Posts Tagged ‘Wearing’
While Microsoft’s main investment in sensor technology has been Kinect, the software maker hasn’t ventured into wearable devices recently. With devices like Jawbone and Nike’s FuelBand soaring in popularity, and Google’s Glass set to debut later this year, there’s clearly a shift towards wearable computing in general. Speaking at Microsoft’s TechForum event this week, the company’s president of the Interactive Entertainment Business responsible for Xbox, Don Mattrick, offered his own predictions for the future of wearable tech.
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Certainly brings new meaning to ‘cocktail dresses’, amirite? No? Nevermind then.
Micro’be’ fermented fashion investigates the practical and cultural biosynthesis of clothing – to explore the possible forms and cultural implications of futuristic dress-making and textile technologies.
Instead of lifeless weaving machines producing the textile, living microbes will ferment a garment.
By combining art and science knowledge and with a little inventiveness, the ultimate goal will be to produce a bacterial fermented seamless garment that forms without a single stitch.
Call me old fashioned, but the only drinks I wear are the ones I spill on myself. “It’s 7AM and you smell like bourbon.” Haha, my Eau de Intervention? What if I told you it was my roommate’s birthday and he made me take shots as soon as we got up? “You used that excuse a couple months ago.” Dammit, I TOLD you — he was born on Mercury, their years are DIFFERENT.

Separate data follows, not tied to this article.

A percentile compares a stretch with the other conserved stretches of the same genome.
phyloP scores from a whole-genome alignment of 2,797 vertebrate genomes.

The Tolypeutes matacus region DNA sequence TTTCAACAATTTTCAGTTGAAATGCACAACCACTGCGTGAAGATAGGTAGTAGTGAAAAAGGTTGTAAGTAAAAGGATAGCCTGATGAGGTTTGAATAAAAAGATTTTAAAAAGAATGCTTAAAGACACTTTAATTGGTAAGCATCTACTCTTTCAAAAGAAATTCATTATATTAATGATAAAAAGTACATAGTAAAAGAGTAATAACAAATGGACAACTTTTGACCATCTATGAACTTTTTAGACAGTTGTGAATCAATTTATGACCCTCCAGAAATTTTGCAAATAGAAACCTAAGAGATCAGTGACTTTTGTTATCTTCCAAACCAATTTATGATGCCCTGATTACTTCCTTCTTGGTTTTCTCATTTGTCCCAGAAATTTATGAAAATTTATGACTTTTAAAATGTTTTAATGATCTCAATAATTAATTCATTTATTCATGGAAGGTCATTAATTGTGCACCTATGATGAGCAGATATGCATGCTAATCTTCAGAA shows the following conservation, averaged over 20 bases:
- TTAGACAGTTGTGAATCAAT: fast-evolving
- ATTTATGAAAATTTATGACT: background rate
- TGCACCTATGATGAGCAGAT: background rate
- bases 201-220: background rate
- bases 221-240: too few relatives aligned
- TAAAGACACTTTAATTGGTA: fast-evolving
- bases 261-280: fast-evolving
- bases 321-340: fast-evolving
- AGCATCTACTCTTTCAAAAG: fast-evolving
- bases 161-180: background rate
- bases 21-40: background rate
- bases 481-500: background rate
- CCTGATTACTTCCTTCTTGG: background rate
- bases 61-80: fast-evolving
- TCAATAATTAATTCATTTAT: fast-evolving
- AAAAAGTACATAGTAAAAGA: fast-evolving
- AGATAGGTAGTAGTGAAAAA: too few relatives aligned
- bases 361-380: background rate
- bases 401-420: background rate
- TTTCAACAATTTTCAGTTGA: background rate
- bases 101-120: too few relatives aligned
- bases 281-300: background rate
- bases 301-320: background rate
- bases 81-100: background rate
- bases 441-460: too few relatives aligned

Hit the jump for a couple more shots of the icky sticky.
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There hasn’t been a whole lot of news coming out of the Google Zeitgeist event taking place in a posh hotel on the outskirts of London this week, but Google’s making some other news in England: its CEO Larry Page has been spotted wearing Google Glasses.
The pictures of Page wearing the super-funky augmented reality eyewear are possibly the first — although his Google co-founder Sergey Brin has also been seen wearing them in the wild. Today’s pictures come courtesy of a Google employee, who posted them — where else? — on Google +.
“My life is now complete – met Larry Page today! Thank you for visiting EMEA,” the employee wrote alongside his pictures.
Google Glass has been one of the most talked-about new projects at Google for a long time. It’s one of the company’s first big forays into cutting-edge hardware. Other products it’s been reported to be working on are integrating more Google TV functions into set-top boxes and a home-entertainment system.
With the company closing the acquisition of Motorola today, we are likely to get more visibility on what Google’s plans will be for developing more hardware. That, of course, is a strength at Motorola. Hardware is also something that Page himself highlighted recently in his CEO’s letter.